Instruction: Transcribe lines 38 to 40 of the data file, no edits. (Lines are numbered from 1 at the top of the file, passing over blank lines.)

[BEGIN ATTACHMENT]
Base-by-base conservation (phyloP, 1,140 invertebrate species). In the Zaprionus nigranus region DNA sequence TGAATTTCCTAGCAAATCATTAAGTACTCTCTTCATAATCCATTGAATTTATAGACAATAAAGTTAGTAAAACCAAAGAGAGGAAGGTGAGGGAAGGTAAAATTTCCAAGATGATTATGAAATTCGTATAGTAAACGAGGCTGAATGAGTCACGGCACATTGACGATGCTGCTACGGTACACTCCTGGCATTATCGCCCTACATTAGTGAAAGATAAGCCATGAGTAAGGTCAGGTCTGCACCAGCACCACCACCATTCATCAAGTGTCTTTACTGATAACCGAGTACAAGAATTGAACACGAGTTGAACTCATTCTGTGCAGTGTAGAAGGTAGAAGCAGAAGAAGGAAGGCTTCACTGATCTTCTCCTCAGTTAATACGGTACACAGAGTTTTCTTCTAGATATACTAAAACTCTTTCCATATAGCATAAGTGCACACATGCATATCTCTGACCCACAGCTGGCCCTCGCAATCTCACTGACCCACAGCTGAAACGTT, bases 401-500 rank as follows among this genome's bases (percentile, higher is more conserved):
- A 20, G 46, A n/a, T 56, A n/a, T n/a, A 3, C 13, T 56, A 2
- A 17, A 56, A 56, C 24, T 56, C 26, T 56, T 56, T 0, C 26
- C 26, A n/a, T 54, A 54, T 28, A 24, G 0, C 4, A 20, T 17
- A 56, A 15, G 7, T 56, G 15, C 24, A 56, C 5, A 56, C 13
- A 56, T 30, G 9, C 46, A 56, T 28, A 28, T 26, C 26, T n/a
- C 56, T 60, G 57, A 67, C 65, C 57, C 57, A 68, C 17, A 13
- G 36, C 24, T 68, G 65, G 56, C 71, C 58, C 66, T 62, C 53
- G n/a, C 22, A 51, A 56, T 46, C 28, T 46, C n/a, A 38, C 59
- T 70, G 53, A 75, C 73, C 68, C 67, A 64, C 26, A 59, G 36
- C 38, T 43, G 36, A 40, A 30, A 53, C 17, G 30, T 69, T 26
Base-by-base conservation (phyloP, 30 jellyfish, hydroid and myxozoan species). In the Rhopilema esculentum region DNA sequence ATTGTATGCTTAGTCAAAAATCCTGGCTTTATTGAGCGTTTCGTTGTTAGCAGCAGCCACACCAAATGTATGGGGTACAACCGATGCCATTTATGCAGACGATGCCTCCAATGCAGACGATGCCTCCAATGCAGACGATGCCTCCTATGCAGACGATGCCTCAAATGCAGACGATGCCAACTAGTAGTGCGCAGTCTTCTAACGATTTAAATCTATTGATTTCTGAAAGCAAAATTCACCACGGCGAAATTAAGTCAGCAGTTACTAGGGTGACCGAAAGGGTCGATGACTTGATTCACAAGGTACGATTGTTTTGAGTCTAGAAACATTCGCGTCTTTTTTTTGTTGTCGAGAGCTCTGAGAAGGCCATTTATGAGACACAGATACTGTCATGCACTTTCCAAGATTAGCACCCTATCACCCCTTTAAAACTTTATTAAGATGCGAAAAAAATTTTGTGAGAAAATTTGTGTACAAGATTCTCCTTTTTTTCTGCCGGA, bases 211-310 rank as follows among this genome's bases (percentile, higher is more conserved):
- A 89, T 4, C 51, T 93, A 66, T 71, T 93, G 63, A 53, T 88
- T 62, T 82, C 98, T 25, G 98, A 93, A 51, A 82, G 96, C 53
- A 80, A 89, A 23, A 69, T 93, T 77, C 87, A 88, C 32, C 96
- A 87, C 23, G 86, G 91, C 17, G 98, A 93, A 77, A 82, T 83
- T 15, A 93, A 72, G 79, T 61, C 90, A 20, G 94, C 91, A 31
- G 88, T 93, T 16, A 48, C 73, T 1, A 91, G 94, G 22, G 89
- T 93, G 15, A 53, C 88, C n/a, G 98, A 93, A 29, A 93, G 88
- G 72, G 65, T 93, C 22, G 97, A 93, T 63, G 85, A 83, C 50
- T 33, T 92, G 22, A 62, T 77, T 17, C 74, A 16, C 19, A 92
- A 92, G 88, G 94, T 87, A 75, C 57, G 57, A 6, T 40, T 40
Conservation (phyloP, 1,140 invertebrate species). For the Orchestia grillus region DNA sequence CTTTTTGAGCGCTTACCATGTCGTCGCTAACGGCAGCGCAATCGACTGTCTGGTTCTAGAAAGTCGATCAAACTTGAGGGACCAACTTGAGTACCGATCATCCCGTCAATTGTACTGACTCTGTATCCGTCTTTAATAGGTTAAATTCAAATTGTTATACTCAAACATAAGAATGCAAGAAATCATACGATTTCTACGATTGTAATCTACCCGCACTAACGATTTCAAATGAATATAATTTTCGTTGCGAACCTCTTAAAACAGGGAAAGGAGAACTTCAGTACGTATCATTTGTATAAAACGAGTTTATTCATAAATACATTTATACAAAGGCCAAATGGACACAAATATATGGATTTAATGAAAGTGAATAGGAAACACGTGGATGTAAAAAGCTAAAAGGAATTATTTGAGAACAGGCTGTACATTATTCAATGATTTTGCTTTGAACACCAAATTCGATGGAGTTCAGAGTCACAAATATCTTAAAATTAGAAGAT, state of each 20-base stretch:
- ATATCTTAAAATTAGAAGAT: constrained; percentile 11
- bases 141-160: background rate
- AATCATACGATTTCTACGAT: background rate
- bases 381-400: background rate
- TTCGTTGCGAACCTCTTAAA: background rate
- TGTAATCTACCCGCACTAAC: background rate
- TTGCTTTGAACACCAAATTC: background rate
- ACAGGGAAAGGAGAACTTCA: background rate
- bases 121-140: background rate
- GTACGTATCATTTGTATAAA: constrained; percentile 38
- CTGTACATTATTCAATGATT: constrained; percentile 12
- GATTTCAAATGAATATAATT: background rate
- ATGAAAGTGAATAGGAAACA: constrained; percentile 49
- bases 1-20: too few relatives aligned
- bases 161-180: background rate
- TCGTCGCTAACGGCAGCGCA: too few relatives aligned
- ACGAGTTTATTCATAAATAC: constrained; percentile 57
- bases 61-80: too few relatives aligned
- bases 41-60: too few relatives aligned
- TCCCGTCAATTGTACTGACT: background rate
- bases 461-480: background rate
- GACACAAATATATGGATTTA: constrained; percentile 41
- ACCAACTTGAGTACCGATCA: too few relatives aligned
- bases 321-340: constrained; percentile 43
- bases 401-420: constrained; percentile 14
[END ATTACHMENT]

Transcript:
- bases 161-180: background rate
- TCGTCGCTAACGGCAGCGCA: too few relatives aligned
- ACGAGTTTATTCATAAATAC: constrained; percentile 57